Sunday, 25 August 2013

Swiftly Gone

It's been a proper summer this year. Hot days, thunder storms, and lots of sunshine. It seems only a week or so since I saw the first tower of swifts over the river near our flat. But in reality it has been months and I realised this week that I don't remember the last day I saw a single swift, let alone a tower of 40+. They have moved on; both adults and (hopefully many) young, towards warmer climates for the winter.

Other migrants are reappearing on our shores from further north and the evenings aren't quite as long, or warm, and they have been. More than that, or maybe because of all of the above, I can feel autumn settling in. It's a sense of movement, towards something different, a feeling of change that cannot be avoided.

At this time of year I have the urge to collect fruit and store away treats for the cold winter months. My mind turns to blackberry and apple crumble, collecting up warm blankets and looking for my winter boots. Even though the first crop of UK apples are a week or so from the shops and the blackberries could be left for another day or two as well I'm already beginning to prepare. What new warming soups can I discover? Where did I leave my gloves?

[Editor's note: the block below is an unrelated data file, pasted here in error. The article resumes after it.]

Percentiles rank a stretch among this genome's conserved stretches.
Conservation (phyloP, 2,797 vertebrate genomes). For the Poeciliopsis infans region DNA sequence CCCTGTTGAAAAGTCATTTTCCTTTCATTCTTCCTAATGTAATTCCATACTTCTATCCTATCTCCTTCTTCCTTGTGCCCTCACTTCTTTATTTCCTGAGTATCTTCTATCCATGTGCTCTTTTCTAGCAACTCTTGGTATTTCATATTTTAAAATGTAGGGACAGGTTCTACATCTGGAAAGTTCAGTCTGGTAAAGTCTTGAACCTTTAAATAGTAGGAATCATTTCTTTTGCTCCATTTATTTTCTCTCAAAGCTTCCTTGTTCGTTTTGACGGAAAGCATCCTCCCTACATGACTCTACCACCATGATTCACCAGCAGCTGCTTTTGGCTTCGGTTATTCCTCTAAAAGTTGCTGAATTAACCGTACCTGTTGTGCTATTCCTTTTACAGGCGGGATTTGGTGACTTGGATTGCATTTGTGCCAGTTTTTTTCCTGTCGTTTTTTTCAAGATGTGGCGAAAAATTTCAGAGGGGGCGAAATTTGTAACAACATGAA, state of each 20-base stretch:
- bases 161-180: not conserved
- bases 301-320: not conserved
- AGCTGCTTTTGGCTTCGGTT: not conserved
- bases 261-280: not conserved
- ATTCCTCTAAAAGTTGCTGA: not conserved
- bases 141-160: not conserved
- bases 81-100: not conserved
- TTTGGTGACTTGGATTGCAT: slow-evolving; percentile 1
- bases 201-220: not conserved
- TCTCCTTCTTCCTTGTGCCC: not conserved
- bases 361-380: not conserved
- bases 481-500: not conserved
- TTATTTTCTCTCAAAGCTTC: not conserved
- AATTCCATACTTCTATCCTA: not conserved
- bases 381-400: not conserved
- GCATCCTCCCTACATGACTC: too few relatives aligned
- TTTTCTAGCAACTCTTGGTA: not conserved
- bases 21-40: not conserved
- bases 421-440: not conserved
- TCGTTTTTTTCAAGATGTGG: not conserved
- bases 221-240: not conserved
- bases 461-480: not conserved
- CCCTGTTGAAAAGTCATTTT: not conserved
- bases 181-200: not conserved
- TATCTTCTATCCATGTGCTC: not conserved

I know in reality I only need to plan an extra layer of clothing or two and then really my winter life is little different to my summer one. But it feels like a bigger change than that. For most of nature it is still a huge change. Hedgehogs, dormice, bats, insects, butterflies and other creatures are preparing for the long winter's sleep. Plants are having one final flowering spurt before turning to seed. And like the swifts, many of our favourite summer birds are turning their wings southwards while winter favourites are beginning to search us out again.

But it's not something to be mourned. I miss the swifts, but I look forward to the first waxwing reports, the sight of holly berries and, lots later, the first snow drop in the depths of winter. I have been told I say it about every season, but now it is almost here, I know that autumn is my favourite. Or maybe, it's the sense of change I enjoy, the knowledge that soon there will be new sounds and smells and sights and tastes to mark the passing of time and the starting of a new season. Whatever the reason, I do not lament the end of summer, I relish it. Because without winter's long nights how would we appreciate the warm summer days?

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